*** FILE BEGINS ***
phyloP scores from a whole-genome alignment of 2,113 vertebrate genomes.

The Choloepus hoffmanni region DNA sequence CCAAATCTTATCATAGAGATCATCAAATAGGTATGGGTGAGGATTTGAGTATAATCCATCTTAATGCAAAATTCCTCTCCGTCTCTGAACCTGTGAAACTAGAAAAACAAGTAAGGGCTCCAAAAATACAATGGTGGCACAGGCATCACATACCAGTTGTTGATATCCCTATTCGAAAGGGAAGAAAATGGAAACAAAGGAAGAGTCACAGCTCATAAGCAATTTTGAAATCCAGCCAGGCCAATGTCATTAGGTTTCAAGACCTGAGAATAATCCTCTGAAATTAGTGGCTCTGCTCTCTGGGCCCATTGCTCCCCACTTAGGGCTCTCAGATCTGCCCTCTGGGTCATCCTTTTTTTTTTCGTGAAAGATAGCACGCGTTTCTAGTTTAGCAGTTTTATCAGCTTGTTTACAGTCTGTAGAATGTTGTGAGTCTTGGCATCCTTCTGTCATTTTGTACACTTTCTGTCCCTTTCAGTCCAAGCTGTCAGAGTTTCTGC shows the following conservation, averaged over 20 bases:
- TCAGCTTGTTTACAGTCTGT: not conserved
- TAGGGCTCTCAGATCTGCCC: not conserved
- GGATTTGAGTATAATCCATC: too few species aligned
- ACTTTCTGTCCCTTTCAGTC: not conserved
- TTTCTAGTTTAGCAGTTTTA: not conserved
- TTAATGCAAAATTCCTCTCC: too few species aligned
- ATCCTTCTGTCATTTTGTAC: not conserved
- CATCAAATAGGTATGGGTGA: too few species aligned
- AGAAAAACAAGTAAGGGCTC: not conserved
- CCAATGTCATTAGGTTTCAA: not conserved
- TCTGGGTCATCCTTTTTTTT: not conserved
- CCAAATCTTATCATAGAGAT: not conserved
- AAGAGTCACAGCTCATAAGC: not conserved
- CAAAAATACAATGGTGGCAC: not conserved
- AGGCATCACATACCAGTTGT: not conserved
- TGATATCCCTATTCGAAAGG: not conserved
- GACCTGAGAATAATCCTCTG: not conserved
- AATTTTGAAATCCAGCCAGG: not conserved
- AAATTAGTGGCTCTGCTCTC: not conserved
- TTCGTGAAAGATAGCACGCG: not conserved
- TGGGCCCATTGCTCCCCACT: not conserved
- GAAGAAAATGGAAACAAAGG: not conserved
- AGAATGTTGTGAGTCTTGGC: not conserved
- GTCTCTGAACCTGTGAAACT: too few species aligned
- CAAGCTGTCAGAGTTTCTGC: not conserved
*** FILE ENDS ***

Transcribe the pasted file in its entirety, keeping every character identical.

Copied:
phyloP scores from a whole-genome alignment of 2,113 vertebrate genomes.

The Choloepus hoffmanni region DNA sequence CCAAATCTTATCATAGAGATCATCAAATAGGTATGGGTGAGGATTTGAGTATAATCCATCTTAATGCAAAATTCCTCTCCGTCTCTGAACCTGTGAAACTAGAAAAACAAGTAAGGGCTCCAAAAATACAATGGTGGCACAGGCATCACATACCAGTTGTTGATATCCCTATTCGAAAGGGAAGAAAATGGAAACAAAGGAAGAGTCACAGCTCATAAGCAATTTTGAAATCCAGCCAGGCCAATGTCATTAGGTTTCAAGACCTGAGAATAATCCTCTGAAATTAGTGGCTCTGCTCTCTGGGCCCATTGCTCCCCACTTAGGGCTCTCAGATCTGCCCTCTGGGTCATCCTTTTTTTTTTCGTGAAAGATAGCACGCGTTTCTAGTTTAGCAGTTTTATCAGCTTGTTTACAGTCTGTAGAATGTTGTGAGTCTTGGCATCCTTCTGTCATTTTGTACACTTTCTGTCCCTTTCAGTCCAAGCTGTCAGAGTTTCTGC shows the following conservation, averaged over 20 bases:
- TCAGCTTGTTTACAGTCTGT: not conserved
- TAGGGCTCTCAGATCTGCCC: not conserved
- GGATTTGAGTATAATCCATC: too few species aligned
- ACTTTCTGTCCCTTTCAGTC: not conserved
- TTTCTAGTTTAGCAGTTTTA: not conserved
- TTAATGCAAAATTCCTCTCC: too few species aligned
- ATCCTTCTGTCATTTTGTAC: not conserved
- CATCAAATAGGTATGGGTGA: too few species aligned
- AGAAAAACAAGTAAGGGCTC: not conserved
- CCAATGTCATTAGGTTTCAA: not conserved
- TCTGGGTCATCCTTTTTTTT: not conserved
- CCAAATCTTATCATAGAGAT: not conserved
- AAGAGTCACAGCTCATAAGC: not conserved
- CAAAAATACAATGGTGGCAC: not conserved
- AGGCATCACATACCAGTTGT: not conserved
- TGATATCCCTATTCGAAAGG: not conserved
- GACCTGAGAATAATCCTCTG: not conserved
- AATTTTGAAATCCAGCCAGG: not conserved
- AAATTAGTGGCTCTGCTCTC: not conserved
- TTCGTGAAAGATAGCACGCG: not conserved
- TGGGCCCATTGCTCCCCACT: not conserved
- GAAGAAAATGGAAACAAAGG: not conserved
- AGAATGTTGTGAGTCTTGGC: not conserved
- GTCTCTGAACCTGTGAAACT: too few species aligned
- CAAGCTGTCAGAGTTTCTGC: not conserved